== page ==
• HOME DEPOT:  I went to Home Depot to get some stuff for youth group today.  There were 12 cash registers, 2 of which had human beings at them.  The other 10 were empty. Instead, there were four "self-check out" automated machines where I could again do everything I wanted without speaking to a single human being.  So, because the lines were so long, I bought $140 worth of stuff from a touch screen robot.  Ridiculous. 
  • BANKING:  As far as I'm concerned, my bank can be permanently closed because the Wells Fargo ATM outside now does everything. I mean I don't have to talk to a soul or fill out a single piece of paper because the ATM will count money, transfer money, e-mail me a receipt, even scan and total my checks all on it's own.  Are you kidding me?  If it could give me something besides only $20 bills, then I guess they really can lock the doors. 
  • BOARDING A PLANE:  Yep, I can actually buy a ticket online, go to an automated kiosk and get my boarding pass, walk up and hand some dude my pass and ID, and then get on a plane, all without saying a word to a single soul if I don't want to.  
  • INVITATIONS: Most of my invites these days don't come from someone actually inviting me, they come in the form of some group e-mail or event invite.  Birthday parties, weddings, graduations, grand openings, you name it... the electronic invitation is the clear leader.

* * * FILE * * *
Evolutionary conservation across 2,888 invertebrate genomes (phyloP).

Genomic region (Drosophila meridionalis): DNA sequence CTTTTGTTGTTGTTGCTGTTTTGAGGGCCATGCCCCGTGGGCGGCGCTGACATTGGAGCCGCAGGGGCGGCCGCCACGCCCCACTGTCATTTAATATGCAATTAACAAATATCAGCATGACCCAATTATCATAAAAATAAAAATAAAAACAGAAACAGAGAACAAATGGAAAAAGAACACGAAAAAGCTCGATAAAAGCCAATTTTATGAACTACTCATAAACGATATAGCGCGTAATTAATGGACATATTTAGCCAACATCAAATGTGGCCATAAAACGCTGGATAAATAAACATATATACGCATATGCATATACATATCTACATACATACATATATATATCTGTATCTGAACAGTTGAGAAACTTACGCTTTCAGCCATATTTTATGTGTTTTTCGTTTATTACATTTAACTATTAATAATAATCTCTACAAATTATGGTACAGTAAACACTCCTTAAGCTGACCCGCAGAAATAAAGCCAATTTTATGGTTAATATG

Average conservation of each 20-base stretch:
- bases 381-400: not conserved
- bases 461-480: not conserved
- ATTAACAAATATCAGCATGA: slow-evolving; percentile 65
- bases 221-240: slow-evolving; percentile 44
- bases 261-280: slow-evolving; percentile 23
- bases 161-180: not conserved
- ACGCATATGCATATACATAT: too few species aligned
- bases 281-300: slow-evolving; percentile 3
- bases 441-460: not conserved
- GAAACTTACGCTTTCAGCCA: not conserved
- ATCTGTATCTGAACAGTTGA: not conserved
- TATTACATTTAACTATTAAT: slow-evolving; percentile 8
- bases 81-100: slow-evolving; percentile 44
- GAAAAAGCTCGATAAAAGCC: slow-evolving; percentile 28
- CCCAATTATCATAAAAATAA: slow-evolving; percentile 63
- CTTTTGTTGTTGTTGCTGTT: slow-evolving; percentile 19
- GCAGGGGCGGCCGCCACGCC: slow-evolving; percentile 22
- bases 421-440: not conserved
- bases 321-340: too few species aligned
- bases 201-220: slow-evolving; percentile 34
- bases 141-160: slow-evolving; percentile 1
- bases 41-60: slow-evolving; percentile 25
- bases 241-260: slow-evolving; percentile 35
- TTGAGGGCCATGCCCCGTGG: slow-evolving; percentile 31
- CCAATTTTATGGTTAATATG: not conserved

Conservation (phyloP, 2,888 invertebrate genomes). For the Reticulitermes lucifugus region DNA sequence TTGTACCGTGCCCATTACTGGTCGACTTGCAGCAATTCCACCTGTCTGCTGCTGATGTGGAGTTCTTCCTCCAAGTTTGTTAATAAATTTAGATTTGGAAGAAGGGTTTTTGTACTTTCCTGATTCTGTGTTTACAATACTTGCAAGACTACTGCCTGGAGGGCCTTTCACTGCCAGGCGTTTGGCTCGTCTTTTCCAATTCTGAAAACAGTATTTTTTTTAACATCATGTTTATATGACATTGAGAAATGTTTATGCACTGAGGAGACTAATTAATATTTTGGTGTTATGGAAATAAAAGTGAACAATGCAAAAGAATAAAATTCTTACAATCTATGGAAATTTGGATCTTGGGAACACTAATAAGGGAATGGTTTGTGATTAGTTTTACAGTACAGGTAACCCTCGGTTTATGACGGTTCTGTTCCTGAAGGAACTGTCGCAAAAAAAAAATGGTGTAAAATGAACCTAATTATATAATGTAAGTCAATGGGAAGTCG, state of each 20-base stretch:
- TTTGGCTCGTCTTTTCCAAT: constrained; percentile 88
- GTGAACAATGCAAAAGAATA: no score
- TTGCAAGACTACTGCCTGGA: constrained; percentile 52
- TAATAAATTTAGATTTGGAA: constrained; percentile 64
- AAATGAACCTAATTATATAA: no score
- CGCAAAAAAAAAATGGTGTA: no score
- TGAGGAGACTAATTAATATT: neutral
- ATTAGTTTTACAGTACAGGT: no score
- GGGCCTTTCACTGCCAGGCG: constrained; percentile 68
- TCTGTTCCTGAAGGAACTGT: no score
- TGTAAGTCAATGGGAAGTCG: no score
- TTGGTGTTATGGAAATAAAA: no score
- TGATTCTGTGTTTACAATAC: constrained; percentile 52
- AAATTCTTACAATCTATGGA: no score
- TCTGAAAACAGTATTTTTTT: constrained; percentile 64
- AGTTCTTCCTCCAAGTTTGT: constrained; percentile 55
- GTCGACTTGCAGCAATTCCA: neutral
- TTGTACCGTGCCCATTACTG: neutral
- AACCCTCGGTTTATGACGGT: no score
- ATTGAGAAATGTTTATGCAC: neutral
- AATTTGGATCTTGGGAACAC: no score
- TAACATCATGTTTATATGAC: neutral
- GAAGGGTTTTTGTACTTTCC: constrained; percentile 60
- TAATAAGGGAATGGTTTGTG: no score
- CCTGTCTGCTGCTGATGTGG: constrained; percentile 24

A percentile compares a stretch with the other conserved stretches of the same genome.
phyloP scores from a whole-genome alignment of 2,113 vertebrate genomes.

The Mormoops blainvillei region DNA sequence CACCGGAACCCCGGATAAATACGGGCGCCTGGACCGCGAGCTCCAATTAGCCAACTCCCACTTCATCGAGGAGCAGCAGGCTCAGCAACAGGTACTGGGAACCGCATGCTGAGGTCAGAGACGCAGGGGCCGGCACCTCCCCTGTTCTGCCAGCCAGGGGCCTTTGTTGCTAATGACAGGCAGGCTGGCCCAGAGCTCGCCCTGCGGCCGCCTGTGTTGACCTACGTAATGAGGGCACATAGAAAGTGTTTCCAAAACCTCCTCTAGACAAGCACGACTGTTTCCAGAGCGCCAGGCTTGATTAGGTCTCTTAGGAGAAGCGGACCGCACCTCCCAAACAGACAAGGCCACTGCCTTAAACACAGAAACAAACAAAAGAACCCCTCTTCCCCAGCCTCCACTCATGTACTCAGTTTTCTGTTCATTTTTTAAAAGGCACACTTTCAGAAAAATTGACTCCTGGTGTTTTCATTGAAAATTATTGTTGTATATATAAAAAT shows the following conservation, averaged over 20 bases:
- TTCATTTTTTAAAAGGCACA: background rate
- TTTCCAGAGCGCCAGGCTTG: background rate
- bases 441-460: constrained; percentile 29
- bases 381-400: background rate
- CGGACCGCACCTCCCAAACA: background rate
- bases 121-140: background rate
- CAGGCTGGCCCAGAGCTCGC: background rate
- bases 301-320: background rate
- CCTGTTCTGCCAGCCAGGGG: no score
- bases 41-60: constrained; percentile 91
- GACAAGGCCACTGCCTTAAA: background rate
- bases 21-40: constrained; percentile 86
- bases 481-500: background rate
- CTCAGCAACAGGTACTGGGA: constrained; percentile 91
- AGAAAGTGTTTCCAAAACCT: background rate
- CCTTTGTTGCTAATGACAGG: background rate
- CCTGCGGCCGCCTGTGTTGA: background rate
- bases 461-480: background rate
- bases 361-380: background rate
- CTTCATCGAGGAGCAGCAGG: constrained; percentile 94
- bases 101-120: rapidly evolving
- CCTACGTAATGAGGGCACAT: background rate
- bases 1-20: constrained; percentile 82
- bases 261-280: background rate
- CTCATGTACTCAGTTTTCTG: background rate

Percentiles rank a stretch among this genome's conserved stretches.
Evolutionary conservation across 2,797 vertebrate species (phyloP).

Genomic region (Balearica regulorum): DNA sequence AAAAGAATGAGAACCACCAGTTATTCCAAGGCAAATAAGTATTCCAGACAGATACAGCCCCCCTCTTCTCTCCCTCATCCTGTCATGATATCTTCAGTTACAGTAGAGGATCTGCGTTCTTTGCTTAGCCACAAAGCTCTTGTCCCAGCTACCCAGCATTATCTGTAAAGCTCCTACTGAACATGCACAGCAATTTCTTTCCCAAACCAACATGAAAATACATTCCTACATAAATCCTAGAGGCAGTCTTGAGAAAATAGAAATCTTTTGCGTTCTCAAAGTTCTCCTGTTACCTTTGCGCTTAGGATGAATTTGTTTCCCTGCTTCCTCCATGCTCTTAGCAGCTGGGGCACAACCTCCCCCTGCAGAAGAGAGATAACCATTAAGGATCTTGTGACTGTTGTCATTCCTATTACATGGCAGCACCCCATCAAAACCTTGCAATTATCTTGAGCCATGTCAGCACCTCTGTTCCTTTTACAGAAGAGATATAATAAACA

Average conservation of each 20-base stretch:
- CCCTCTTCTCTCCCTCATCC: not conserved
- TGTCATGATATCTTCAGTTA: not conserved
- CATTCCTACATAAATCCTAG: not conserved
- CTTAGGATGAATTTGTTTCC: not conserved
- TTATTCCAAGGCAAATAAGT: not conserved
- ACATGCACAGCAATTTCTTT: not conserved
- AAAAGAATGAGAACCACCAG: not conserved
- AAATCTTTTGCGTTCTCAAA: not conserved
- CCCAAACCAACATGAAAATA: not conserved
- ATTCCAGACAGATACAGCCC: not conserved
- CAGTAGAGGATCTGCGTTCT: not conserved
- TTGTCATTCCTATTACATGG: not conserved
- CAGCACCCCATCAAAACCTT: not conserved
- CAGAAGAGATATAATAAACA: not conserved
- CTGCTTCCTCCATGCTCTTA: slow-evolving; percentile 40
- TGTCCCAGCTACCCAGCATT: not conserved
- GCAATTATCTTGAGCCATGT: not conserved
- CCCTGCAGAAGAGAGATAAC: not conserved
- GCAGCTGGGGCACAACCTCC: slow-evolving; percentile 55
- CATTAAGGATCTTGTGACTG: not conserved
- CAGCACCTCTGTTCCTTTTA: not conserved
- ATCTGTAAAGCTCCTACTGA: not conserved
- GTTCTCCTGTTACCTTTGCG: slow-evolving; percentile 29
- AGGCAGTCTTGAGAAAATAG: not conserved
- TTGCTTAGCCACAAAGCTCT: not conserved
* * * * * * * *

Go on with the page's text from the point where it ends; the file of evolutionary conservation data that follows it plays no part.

• CHURCH:  Every weekend people come to our church, sit intentionally by themselves, watch the message on a big television screen, and then get in their car and drive off, never saying a word to anyone around them and then call that "going to church".  I regularly read one church's twitter feed where they actually tell people, "it's ok.  If you missed church this weekend, just watch it online at "  Really, now we can virtually attend church and our presence isn't even necessary for a healthy faith community?  
Technology can be cool and useful.  It can also be ridiculous and misleading.  

As a youth pastor, who works with the "internet generation", I'm becoming acutely aware of the desperate need for real people to interact with real people in real time.   

And yes, I'm aware of the irony of this post being on the internet. God help us all.  I'm stupid. 


Tuesday, September 07, 2010


This summer I spent 3 days serving the homeless, partnering with an inner-city church, and volunteering downtown with our students on an event we call Project Downtown. It was a small group of middle and high school students (that included my oldest son TJ and I) that resulted in some great convos and reminders about why it is we do what we do in our community with students.